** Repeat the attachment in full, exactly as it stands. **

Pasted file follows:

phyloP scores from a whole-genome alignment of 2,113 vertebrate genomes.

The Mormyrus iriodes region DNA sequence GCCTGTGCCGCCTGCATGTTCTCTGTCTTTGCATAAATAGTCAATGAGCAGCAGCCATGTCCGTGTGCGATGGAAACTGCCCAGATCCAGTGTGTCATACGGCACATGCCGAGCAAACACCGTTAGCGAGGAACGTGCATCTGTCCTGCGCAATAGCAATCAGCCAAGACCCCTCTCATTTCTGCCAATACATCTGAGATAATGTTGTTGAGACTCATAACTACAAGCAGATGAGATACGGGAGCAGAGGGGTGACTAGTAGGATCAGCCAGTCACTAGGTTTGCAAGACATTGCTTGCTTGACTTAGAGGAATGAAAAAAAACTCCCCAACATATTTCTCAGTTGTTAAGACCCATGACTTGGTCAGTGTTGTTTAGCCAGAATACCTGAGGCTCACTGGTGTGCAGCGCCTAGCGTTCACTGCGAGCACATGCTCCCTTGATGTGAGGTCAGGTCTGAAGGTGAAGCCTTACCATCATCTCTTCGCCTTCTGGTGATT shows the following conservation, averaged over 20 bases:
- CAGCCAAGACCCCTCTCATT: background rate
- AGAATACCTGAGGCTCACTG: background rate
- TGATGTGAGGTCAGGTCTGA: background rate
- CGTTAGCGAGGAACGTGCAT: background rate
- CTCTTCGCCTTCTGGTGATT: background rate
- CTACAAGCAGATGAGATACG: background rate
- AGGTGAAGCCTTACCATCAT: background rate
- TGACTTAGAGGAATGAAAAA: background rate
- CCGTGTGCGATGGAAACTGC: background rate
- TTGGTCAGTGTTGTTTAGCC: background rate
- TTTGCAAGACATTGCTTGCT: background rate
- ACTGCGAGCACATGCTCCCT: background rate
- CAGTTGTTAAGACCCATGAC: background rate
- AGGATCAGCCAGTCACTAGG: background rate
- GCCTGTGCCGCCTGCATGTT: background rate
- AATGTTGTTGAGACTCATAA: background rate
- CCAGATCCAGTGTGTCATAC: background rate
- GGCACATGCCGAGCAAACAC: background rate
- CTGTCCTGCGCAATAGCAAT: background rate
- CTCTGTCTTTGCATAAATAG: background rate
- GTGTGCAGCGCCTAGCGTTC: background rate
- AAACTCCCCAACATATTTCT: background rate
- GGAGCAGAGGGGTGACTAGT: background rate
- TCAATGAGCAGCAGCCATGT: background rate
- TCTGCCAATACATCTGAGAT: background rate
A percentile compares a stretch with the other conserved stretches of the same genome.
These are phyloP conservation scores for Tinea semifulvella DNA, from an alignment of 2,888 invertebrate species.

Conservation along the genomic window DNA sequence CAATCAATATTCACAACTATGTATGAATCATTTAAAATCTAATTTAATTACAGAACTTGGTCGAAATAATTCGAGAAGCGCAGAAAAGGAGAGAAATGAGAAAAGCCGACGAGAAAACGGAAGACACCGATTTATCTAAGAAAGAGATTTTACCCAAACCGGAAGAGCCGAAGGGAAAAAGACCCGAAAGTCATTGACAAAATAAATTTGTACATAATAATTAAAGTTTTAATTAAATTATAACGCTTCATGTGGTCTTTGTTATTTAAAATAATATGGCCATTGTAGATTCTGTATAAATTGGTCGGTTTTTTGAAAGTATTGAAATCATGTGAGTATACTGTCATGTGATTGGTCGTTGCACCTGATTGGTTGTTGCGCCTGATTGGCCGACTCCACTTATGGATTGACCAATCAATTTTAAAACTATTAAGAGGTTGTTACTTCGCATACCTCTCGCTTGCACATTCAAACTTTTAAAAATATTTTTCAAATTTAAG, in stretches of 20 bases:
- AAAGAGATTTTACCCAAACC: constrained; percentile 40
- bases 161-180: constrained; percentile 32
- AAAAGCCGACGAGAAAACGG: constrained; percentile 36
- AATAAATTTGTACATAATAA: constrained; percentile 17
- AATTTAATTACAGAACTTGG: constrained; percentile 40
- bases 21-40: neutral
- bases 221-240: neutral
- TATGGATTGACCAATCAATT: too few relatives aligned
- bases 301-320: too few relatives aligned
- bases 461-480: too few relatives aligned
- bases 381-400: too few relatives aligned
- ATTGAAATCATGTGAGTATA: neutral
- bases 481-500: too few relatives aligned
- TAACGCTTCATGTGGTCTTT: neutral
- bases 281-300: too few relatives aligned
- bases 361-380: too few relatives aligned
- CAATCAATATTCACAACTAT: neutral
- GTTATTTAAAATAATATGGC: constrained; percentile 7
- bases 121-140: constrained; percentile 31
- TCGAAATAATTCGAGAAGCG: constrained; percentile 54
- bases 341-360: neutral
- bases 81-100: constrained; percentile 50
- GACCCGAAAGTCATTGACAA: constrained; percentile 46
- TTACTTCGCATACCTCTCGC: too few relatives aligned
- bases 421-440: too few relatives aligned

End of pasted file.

phyloP scores from a whole-genome alignment of 2,113 vertebrate genomes.

The Mormyrus iriodes region DNA sequence GCCTGTGCCGCCTGCATGTTCTCTGTCTTTGCATAAATAGTCAATGAGCAGCAGCCATGTCCGTGTGCGATGGAAACTGCCCAGATCCAGTGTGTCATACGGCACATGCCGAGCAAACACCGTTAGCGAGGAACGTGCATCTGTCCTGCGCAATAGCAATCAGCCAAGACCCCTCTCATTTCTGCCAATACATCTGAGATAATGTTGTTGAGACTCATAACTACAAGCAGATGAGATACGGGAGCAGAGGGGTGACTAGTAGGATCAGCCAGTCACTAGGTTTGCAAGACATTGCTTGCTTGACTTAGAGGAATGAAAAAAAACTCCCCAACATATTTCTCAGTTGTTAAGACCCATGACTTGGTCAGTGTTGTTTAGCCAGAATACCTGAGGCTCACTGGTGTGCAGCGCCTAGCGTTCACTGCGAGCACATGCTCCCTTGATGTGAGGTCAGGTCTGAAGGTGAAGCCTTACCATCATCTCTTCGCCTTCTGGTGATT shows the following conservation, averaged over 20 bases:
- CAGCCAAGACCCCTCTCATT: background rate
- AGAATACCTGAGGCTCACTG: background rate
- TGATGTGAGGTCAGGTCTGA: background rate
- CGTTAGCGAGGAACGTGCAT: background rate
- CTCTTCGCCTTCTGGTGATT: background rate
- CTACAAGCAGATGAGATACG: background rate
- AGGTGAAGCCTTACCATCAT: background rate
- TGACTTAGAGGAATGAAAAA: background rate
- CCGTGTGCGATGGAAACTGC: background rate
- TTGGTCAGTGTTGTTTAGCC: background rate
- TTTGCAAGACATTGCTTGCT: background rate
- ACTGCGAGCACATGCTCCCT: background rate
- CAGTTGTTAAGACCCATGAC: background rate
- AGGATCAGCCAGTCACTAGG: background rate
- GCCTGTGCCGCCTGCATGTT: background rate
- AATGTTGTTGAGACTCATAA: background rate
- CCAGATCCAGTGTGTCATAC: background rate
- GGCACATGCCGAGCAAACAC: background rate
- CTGTCCTGCGCAATAGCAAT: background rate
- CTCTGTCTTTGCATAAATAG: background rate
- GTGTGCAGCGCCTAGCGTTC: background rate
- AAACTCCCCAACATATTTCT: background rate
- GGAGCAGAGGGGTGACTAGT: background rate
- TCAATGAGCAGCAGCCATGT: background rate
- TCTGCCAATACATCTGAGAT: background rate
A percentile compares a stretch with the other conserved stretches of the same genome.
These are phyloP conservation scores for Tinea semifulvella DNA, from an alignment of 2,888 invertebrate species.

Conservation along the genomic window DNA sequence CAATCAATATTCACAACTATGTATGAATCATTTAAAATCTAATTTAATTACAGAACTTGGTCGAAATAATTCGAGAAGCGCAGAAAAGGAGAGAAATGAGAAAAGCCGACGAGAAAACGGAAGACACCGATTTATCTAAGAAAGAGATTTTACCCAAACCGGAAGAGCCGAAGGGAAAAAGACCCGAAAGTCATTGACAAAATAAATTTGTACATAATAATTAAAGTTTTAATTAAATTATAACGCTTCATGTGGTCTTTGTTATTTAAAATAATATGGCCATTGTAGATTCTGTATAAATTGGTCGGTTTTTTGAAAGTATTGAAATCATGTGAGTATACTGTCATGTGATTGGTCGTTGCACCTGATTGGTTGTTGCGCCTGATTGGCCGACTCCACTTATGGATTGACCAATCAATTTTAAAACTATTAAGAGGTTGTTACTTCGCATACCTCTCGCTTGCACATTCAAACTTTTAAAAATATTTTTCAAATTTAAG, in stretches of 20 bases:
- AAAGAGATTTTACCCAAACC: constrained; percentile 40
- bases 161-180: constrained; percentile 32
- AAAAGCCGACGAGAAAACGG: constrained; percentile 36
- AATAAATTTGTACATAATAA: constrained; percentile 17
- AATTTAATTACAGAACTTGG: constrained; percentile 40
- bases 21-40: neutral
- bases 221-240: neutral
- TATGGATTGACCAATCAATT: too few relatives aligned
- bases 301-320: too few relatives aligned
- bases 461-480: too few relatives aligned
- bases 381-400: too few relatives aligned
- ATTGAAATCATGTGAGTATA: neutral
- bases 481-500: too few relatives aligned
- TAACGCTTCATGTGGTCTTT: neutral
- bases 281-300: too few relatives aligned
- bases 361-380: too few relatives aligned
- CAATCAATATTCACAACTAT: neutral
- GTTATTTAAAATAATATGGC: constrained; percentile 7
- bases 121-140: constrained; percentile 31
- TCGAAATAATTCGAGAAGCG: constrained; percentile 54
- bases 341-360: neutral
- bases 81-100: constrained; percentile 50
- GACCCGAAAGTCATTGACAA: constrained; percentile 46
- TTACTTCGCATACCTCTCGC: too few relatives aligned
- bases 421-440: too few relatives aligned